The year we moved here was also the year my son started grade school, and he’s really struggled with the education system. So much of my time for the past 6-7 years has been spent supporting him and his education, and working part time gigs to help support the family. There has not been much time left over for art making at all. I applied for multiple federal, municipal, and provincial grants and shows and post-secondary art teaching positions and was unsuccessful each time.
So I decided just to plug away at some ideas I had that could exist outside the gallery context and do what I could with the time and resources that I had. Casting the plastic that seemed interesting was a logical step for me as the majority of my jewellery is based in lost-wax casting, and lost-plastic casting is just another version of this process. In fact most of the waxes used by jewellers is actually a petroleum-based polymer and not a natural wax, and all of the 3D printers used for jewellery create models out of polymer resin so it’s all part of the same thing. Except in this way I could use things that already existed instead of buying pre-made jewellery waxes.
When I got my first batch of castings back from the casting house, one thing that struck me was the similarity of the forms and shapes to early modernist jewellery. Many of the plastic trash objects still clearly read as utilitarian, mass-produced, full of grids, right angles, perfect concentric circles. Early-mid twentieth century artisan jewellers sought to embrace more ‘democratic’ forms that mimicked those of mass-production, echoing the aesthetics and socialist-utopian aspirations of their contemporaries in Modernist/Brutalist architecture.
So I’ve been working on this jewellery series since around 2016, emulating this kind of modernist sensibility using bronze-cast beach plastic, but I never wanted it to be a ‘one-liner’ or made from too obviously recognisable objects as I wanted the pieces to stay conceptually open-ended. So I was left with all of these familiar objects in bronze: cigarillo butts, tampon applicators, bottle caps, stir sticks, toys, shotgun wads, that I didn’t want to use for the jewellery project, so decided to start bringing them back to the beaches where they were originally found. Sometimes I’d post GPS coordinates on my Instagram, sometimes I’d just leave them. My hope was that even if someone didn’t know about this project, they might still pick an item up or spend some time with it because it was at once recognisable and made strange by its transformation into bronze.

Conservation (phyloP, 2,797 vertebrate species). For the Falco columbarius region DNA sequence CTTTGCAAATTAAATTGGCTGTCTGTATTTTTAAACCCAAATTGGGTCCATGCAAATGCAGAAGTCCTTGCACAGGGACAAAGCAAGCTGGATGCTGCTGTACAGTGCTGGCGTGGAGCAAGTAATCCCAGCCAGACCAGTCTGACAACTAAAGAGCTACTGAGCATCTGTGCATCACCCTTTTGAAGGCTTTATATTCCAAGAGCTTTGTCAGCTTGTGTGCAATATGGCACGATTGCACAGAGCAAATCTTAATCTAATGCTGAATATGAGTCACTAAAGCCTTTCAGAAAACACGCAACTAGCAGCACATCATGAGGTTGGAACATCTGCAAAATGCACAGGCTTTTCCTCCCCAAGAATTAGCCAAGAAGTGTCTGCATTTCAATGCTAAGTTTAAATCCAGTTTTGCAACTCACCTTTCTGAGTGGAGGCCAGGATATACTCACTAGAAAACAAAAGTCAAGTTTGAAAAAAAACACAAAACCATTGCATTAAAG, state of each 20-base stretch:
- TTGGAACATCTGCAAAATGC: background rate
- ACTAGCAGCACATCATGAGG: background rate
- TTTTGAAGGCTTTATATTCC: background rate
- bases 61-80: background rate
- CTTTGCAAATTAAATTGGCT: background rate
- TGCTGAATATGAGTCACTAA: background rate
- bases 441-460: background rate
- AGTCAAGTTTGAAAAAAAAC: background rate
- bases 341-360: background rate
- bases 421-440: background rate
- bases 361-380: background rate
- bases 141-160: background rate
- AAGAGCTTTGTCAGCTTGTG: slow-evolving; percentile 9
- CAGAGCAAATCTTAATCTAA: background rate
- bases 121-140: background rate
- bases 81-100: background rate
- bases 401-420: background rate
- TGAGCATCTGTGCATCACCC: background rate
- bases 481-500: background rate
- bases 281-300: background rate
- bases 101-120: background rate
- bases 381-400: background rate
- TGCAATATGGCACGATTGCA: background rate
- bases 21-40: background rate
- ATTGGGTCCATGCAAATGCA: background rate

How did your work evolve from there into your recent exhibition at the artist-run Artspeak Gallery in Vancouver?
I worked on these related projects piecemeal, as I could afford to cast and finish the pieces, bit by bit, without having any institutional support. This way of working was basically my practice from my last gallery exhibition in 2013 until this current show in late 2020. There were a lot of years in there where I was pretty discouraged about art making and the art world in general.
Some curator friends came to visit in 2019 and I started talking with Bopha Chhay from Artspeak Gallery about working with them on a project. Having a guaranteed exhibition in an artist-run space helped me get substantial financial support from the federal and provincial art councils. These were my first large grants as an independent artist, and allowed me to sustain myself and help support my family with my artwork. It also allowed me to ramp up my production capacity, and cast large amounts of plastic at once. I actually got the grants at the end of February/beginning of March 2020, and was all set to dive right in when the pandemic shut everything down. My kid is already homeschooled but we lost our other supports and childcare when everyone went into quarantine, and I had to put the exhibition work on hold for 4 months while I was the primary caregiver and homemaker.